Got Milk? Increasingly, the Answer Is No

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According to recently released U.S. Department of Agriculture statistics, U.S. milk sales came to about 6 billion gallons last year. Sounds like a lot, but it’s actually the lowest total since 1984. Why are we drinking less milk?

The Milwaukee Journal Sentinel recently ran a story trying to get to the heart of why American consumers have turned sour on milk. The reasons are many, including the rise in popularity of other beverages ranging from sports drinks to soda to bottled tea—and especially bottled water. Other studies indicate that consumption of milk has fallen, understandably enough, when the economy falters and milk prices spike, as they did in 2007 and 2008. Correspondingly, there was a noticeable surge in sales in 2009, when milk prices dropped.

But overall, the decades-long trend has been a steady decline in drinking milk. One reason is that on-the-go Americans are less and less likely to be eating breakfast at home — and as the Journal Sentinel explains: “Americans still drink more milk at the breakfast table than during any other time.” As for commuters swinging through the drive-thru on their way to work, it’s exceptionally unlikely they’ll be ordering a bottle of whole milk to swig during the course of their ride. Employees munching breakfast at the cubicles are probably skipping milk too; you don’t want to risk spilling milk on your desk and keyboard.

That’s why the dairy industry is pushing a strong “breakfast-at-home” initiative. “It’s our territory that we have to defend,” [CEO of the Milk Processor Education Program Vivien] Godfrey said. “Breakfast at home accounts for the highest portion of milk consumption, by far, of any meal occasion. So we are going to ‘fish where the fishes are.'”

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Many kids have access to milk at school, of course, but students have also been shying away from milk due to simple preference, as well as the perception that milk is fatty and high in calories. This is especially the case when it comes to whole milk and “flavored milk,” which in most cases means chocolate milk. Many schools have banned sales of flavored milk—notably, celebrity chef Jamie Oliver led a campaign last year to stop sales of chocolate and strawberry milk in Los Angeles schools—and while the changes may help curb childhood obesity, they also appear to be decreasing the overall amount of milk that kids drink. One study in Colorado found that schools that “do not offer flavored milk, especially chocolate, see much lower overall milk usage when the elimination occurs.” In school cafeterias with the ban in effect, milk sales declined between 30% and 76%.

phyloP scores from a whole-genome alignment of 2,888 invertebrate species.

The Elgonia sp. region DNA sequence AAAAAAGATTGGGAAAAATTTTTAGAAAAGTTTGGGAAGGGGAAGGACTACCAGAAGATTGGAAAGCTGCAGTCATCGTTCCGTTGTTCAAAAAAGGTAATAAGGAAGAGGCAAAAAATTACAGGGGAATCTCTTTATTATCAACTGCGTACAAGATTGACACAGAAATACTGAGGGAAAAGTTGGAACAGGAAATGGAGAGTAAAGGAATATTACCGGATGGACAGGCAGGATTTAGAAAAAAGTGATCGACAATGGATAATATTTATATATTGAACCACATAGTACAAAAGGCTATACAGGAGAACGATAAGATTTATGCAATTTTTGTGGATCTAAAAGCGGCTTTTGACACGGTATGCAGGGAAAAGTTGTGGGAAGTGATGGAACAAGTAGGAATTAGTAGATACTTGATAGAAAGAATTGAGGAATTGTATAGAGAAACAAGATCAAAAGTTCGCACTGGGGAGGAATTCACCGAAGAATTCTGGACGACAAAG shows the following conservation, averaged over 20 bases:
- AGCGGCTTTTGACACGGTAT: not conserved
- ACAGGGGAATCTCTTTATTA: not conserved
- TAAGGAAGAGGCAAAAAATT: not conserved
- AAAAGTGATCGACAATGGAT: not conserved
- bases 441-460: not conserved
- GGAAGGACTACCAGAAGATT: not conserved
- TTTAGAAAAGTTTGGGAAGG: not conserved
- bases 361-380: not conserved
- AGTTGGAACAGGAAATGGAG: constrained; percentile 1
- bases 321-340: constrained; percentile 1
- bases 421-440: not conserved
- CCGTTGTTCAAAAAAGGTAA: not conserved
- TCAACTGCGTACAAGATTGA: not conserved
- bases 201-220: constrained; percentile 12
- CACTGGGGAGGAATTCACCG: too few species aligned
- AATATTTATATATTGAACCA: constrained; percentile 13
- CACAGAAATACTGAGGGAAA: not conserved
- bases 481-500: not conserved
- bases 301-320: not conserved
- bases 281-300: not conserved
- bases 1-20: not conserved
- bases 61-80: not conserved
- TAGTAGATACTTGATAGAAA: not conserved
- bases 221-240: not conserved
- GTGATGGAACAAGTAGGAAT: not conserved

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In addition to years of “Got Milk?” ads, the dairy industry has taken many steps to try to boost milk sales. Some of the strategies may seem odd, perhaps even a bit desperate. One recent idea is the marketing of chocolate milk as a sports recovery drink—an alternative to Gatorade, Powerade, and such. The protein, carbohydrates, sugar, and sodium in chocolate milk may be good for helping muscles to recover, but the concept is a tough sell: When you’re sweaty and parched and out of breath, is milk anywhere in the top ten cold beverages you crave?

Interestingly enough, a once-favorite complement to a tall glass of milk has also seen sales plummet over the years. The Boston Globe reports that sliced white bread—for decades, a classic when paired with peanut butter, jelly, and a glass of moo juice on the side—has been surpassed in sales by wheat bread at least since 2006. Consumers have turned away from white bread because wheat and multigrain breads are considered healthier and, often, tastier.

Tiffany Faison, who runs a Southern barbecue restaurant in Boston called Sweet Cheeks Q, where white bread is still served with most dishes, told the Globe that white bread has become something of a guilty pleasure:

“Talking about eating white bread is like a dirty word, like saying you drink soda,” she says.

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Or perhaps a bit like saying you give your kid chocolate milk every day.

Brad Tuttle is a reporter at TIME. Find him on Twitter at @bradrtuttle. You can also continue the discussion on TIME’s Facebook page and on Twitter at @TIME.